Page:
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A reverse mortgage is a loan designed for homeowners 55 years of age or older (if you are married, you both must be 55 or older). The mortgage itself is secured by the equity in the home (the portion of the house that is debt free) and allows homeowners to obtain cash without having to sell their home, or have monthly payment obligations.
As quoted by Ratehub, the average age of a reverse mortgage applicant is 72, and typically, they borrow approximately 36% of the equity they have. When the reverse mortgage is paid off, there’s almost 50% equity remaining in the home.
There are three ways to access the funds in a reverse mortgage: in a lump sum all at once, in scheduled withdrawals, or a combination of the two.
How does it work?
Unlike traditional mortgages, there is no need to make regular or lump sum payments on a reverse mortgage. Instead, interest accrues on the mortgage and your equity decreases over time. If/when you sell your home, the loan must be repaid along with any interest that has accumulated. With this type of mortgage, your home would remain in your name and you are still on the title, just like any other mortgage.
The loan can be up to a maximum of 55% of the homes current value, but you must also pay off any other outstanding loans that are secured by your home with the funds received from the reverse mortgage. The minimum amount of a reverse mortgage is typically $20,000, but the specific amount is determined by an appraisal.
Although reverse mortgages can be a controversial topic, there’s no denying that there are benefits for the individuals who qualify and obtain this type of mortgage. Some of those advantages include:
Disadvantages of a reverse mortgage:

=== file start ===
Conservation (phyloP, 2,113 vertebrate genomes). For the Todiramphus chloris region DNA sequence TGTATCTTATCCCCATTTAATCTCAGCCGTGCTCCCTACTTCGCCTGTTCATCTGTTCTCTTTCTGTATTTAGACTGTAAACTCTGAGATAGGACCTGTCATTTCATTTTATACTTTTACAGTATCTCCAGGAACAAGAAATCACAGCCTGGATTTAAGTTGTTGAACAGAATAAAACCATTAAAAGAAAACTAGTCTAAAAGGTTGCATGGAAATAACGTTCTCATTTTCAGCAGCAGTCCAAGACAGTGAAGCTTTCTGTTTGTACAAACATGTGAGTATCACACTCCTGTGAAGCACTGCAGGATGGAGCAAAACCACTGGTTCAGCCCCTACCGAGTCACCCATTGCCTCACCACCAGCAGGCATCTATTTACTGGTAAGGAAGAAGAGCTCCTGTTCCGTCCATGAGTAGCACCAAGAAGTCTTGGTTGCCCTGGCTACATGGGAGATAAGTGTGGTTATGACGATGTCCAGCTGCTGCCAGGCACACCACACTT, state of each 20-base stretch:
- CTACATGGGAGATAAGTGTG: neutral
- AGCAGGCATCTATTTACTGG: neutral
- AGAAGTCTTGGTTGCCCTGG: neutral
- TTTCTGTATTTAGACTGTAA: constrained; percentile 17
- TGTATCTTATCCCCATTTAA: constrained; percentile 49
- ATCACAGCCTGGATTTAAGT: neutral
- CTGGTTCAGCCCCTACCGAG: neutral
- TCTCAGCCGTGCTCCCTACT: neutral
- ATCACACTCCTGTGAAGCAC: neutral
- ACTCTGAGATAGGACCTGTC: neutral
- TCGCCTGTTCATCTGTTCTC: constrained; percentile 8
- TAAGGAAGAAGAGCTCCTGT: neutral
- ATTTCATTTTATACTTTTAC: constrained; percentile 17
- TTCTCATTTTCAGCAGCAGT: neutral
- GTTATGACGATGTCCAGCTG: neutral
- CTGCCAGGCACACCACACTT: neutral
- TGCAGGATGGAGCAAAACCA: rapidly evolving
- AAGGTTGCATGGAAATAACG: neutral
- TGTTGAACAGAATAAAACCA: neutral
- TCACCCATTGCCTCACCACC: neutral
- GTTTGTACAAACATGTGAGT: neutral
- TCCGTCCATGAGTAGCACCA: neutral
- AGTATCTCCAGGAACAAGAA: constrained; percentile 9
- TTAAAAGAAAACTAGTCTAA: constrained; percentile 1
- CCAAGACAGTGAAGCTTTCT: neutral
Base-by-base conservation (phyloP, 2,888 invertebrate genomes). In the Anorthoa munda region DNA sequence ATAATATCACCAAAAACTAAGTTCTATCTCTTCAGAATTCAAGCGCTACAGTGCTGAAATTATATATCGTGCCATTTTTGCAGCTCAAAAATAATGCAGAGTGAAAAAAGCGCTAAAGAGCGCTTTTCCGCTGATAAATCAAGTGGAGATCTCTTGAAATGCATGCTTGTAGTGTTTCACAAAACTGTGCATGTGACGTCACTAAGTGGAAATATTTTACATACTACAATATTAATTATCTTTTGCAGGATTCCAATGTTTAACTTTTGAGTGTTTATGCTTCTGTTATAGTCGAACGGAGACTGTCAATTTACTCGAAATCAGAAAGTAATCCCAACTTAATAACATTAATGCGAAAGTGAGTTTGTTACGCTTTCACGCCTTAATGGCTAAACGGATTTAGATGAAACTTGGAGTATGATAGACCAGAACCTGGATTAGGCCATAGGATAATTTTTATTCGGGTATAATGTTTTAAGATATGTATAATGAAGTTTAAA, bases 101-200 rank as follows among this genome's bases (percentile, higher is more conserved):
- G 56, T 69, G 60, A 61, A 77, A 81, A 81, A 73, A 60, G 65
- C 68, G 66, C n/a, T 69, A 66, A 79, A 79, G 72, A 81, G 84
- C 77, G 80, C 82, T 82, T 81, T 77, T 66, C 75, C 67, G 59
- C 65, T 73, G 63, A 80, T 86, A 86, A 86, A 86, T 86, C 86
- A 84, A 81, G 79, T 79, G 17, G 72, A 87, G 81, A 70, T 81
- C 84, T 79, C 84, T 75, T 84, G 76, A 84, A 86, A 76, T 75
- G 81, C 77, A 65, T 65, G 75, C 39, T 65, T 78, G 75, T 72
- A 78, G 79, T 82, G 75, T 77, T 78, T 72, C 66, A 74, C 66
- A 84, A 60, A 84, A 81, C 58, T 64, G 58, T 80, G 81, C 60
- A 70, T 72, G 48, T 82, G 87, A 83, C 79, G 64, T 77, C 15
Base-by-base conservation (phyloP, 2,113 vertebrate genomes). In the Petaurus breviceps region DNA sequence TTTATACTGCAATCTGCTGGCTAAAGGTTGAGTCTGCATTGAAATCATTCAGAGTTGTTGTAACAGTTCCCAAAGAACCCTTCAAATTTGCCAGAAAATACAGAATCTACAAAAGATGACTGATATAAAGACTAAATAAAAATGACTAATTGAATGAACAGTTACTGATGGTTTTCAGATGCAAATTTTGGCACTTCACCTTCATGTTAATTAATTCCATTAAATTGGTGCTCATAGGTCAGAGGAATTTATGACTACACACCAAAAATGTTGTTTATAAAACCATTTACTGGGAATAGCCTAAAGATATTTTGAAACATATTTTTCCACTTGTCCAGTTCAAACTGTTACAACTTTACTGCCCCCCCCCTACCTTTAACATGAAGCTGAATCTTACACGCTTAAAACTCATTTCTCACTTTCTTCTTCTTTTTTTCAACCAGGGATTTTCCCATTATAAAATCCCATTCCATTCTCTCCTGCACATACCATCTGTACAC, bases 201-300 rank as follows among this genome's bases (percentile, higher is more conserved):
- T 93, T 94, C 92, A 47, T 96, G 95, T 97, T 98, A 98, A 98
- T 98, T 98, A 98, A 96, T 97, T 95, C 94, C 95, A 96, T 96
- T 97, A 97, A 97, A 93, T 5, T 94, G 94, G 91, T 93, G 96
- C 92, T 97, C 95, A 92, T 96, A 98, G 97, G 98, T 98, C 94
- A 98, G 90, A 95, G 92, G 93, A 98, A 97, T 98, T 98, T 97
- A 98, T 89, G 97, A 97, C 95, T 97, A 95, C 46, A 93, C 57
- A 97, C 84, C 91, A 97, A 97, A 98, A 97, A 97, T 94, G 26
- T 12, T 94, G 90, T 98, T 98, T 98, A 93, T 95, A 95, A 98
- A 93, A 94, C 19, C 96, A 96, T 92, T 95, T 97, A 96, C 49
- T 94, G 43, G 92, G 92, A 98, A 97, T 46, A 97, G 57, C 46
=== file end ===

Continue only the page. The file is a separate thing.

It is very important that individuals considering a reverse mortgage take the time to talk with a financial advisor before making that decision. Without that discussion, there is the possibility that there’s another mortgage or loan product available that wouldn’t decrease the equity in the home.
The Financial Consumer Agency of Canada (FCAC) notes that the costs associated with a reverse mortgage can be quite high. A higher interest rate, closing costs, an appraisal fee and fees for independent legal advice are all higher than for traditional mortgages and other products. These are costs that are deducted from the reverse mortgage itself, from the equity in your home, right off the top. Also, there’s a chance that you may face a repayment penalty if you sell your home or move out within the first three years of obtaining this type of mortgage, according to the FCAC
Qualifying for a reverse mortgage is typically based on how much equity you have in your home. Your age, the appraised value of your home, current interest rates, and where you live. The older you are, the larger the loan you will be able to get, typically.
There are many reasons that Canadians are choosing to obtain a reverse mortgage on their homes. Often, the choice to obtain a reverse mortgage boils down to one’s quality of life. Some need the money for everyday expenses or to pay off something that has unexpectedly come up, others want to have a cushion that they believe means less stress later.
Borrowers often choose a reverse mortgage for the following reasons:
If you see yourself in any of those situations or you have questions about whether a reverse mortgage is the right choice for you, CVE Mortgage Group, Inc. is here to help. We work with many lenders and can help you to determine whether a reverse mortgage is the right choice for your situation. Contact Colin Eby, Mortgage Broker, owner of CVE Mortgage Group, today to learn more about how he, or his Mortgage Agents can assist you and your family.